Purchasing a property in Scotland entails a thrilling yet intricate endeavor that demands meticulous financial planning. Let's delve into the wide array of expenses associated with property acquisition to ensure you make informed decisions throughout the process. Bear in mind that each property transaction is unique, so we'll shed light on the financial considerations that prospective buyers should keep in mind.

Deposit: The initial deposit typically ranges from 5% to 20% of the property's purchase price. It's worth noting that a larger deposit can potentially lead to better mortgage rates.

Mortgage Arrangement Fees: Lenders may charge a fee for setting up your mortgage, which can range from £0 to £2,000 or more. Booking fees, which cost between £99 and £250, can also be added.

Mortgage Broker Fees: If you decide to use a mortgage broker, they might charge a fee for their services, usually around a £500 - £600 fixed fee.

Valuation Report: A valuation fee is paid to your lender to carry out a mortgage valuation that will value the property. It will reassure them that the home is worth the amount they are lending. This can sometimes be free, depending on your mortgage lender. This will cost £150 - £1,500 depending on the price of the property.

Survey Costs: Surveys are essential for assessing a property's condition. There are different survey types, all of which are listed below:

  • RICS Home Survey Level 1: From £250
  • RICS Home Survey Level 2: From £350
  • RICS Home Survey Level 3: From £500
  • New-Build Snagging Survey: £300 - £600

Conveyancing Fees: Conveyancing involves the legal work required to transfer property ownership. Costs for conveyancing services can vary, but it's advisable to budget around £500 to £1,500. The average cost is £1,190.

Solicitor Fees: You will need a conveyancer to handle the legal side of the transaction. The average solicitor fees for buying a house are £1,320 for a freehold property, including 20% VAT. Remember, these fees will depend on the size, location, property value, and the conveyancer you use. Conveyancing fees for a leasehold property will be higher, costing £1,490 on average.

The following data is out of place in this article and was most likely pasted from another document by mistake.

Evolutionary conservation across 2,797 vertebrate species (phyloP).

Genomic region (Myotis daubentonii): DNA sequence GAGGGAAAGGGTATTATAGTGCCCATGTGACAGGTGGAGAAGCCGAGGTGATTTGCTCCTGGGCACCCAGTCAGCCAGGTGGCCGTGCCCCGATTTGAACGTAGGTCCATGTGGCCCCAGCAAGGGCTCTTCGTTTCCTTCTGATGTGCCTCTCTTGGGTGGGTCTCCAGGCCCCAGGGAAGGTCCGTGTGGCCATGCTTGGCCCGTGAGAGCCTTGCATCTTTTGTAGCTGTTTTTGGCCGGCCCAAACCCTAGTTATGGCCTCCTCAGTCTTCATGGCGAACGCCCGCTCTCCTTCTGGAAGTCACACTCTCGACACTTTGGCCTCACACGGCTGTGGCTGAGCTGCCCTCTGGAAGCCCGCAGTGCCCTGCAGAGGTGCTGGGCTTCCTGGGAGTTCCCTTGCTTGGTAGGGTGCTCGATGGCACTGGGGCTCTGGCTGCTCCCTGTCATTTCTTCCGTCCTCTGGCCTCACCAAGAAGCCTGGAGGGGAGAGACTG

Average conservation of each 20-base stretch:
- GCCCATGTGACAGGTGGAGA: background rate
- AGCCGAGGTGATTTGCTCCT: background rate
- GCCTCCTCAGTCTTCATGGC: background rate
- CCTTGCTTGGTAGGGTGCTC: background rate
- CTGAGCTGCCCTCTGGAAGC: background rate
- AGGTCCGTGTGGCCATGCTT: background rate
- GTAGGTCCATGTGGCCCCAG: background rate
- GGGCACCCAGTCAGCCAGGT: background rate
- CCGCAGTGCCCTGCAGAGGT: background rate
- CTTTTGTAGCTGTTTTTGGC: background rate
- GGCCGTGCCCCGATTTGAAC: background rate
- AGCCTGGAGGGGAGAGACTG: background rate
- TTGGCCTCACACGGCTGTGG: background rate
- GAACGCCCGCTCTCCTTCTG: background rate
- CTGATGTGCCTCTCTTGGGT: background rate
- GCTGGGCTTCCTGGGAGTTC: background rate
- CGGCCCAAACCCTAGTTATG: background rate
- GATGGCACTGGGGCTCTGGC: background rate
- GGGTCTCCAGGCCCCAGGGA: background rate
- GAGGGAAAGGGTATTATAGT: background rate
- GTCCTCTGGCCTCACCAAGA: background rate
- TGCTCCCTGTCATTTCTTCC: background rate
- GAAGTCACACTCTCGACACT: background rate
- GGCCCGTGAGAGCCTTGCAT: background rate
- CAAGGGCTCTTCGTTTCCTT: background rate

Land and Buildaings Transaction Tax (LBTT): LBTT replaced Stamp Duty in April 2015. This is required for all first homes over £145,000 and on all second homes. The only exception is first-time buyers, who do not need to pay LBTT on properties bought for less than £175,000. Here is a breakdown of all LBTT you would be liable to pay when buying property in Scotland.

  • House prices up to £145,000: 0% if you are buying a first home, 3% when buying a second home
  • House prices from £145,001 to £250,000: 2% if you are buying a first home, 5% when buying a second home
  • House prices from £250,001 to £325,000: 5% if you are buying a first home, 8% when buying a second home
  • House prices from £325,001 to £750,000: 10% if you are buying a first home, 13% when buying a second home
  • House prices £750,001+: 12% if you are buying a first home, 15% when buying a second home

Missives: Missives are a series of letters exchanged between the buyer's and the seller’s solicitor to negotiate and agree on the final terms of the sale. This is equal to exchanging contracts in the rest of the UK. Within the letters, the parties involved agree to various terms and conditions. This is also where the seller will formally accept your offer. Missives will go between parties until a qualified acceptance has been reached. Once this happens, neither you nor the seller can legally pull out of the transaction.

Moving fees: Remember to budget for any moving company costs, as well as factoring in any profit you may make on items you wish to sell before spending on new belongings.

Routine expenditure: Your monthly bills and repayments may change, so make sure you have all of these nailed down before moving in.

Mortgage Holiday Calculator

The Bank of Scotland's mortgage holiday calculator shows how taking a break from payments can - and would - affect your future mortgage repayments.

From highlighting what you currently pay and contrasting this against what you would be paying once your installments begin again to letting you choose how long you want to take a break for, their calculator will help you make an informed decision.


Navigating through the intricate landscape of property acquisition costs in Scotland might seem overwhelming, but understanding these financial components will help you make well-informed decisions. Remember, costs can vary based on factors like your mortgage, location, property type, and market conditions. By equipping yourself with this knowledge, you'll be better prepared to embark on your property ownership journey.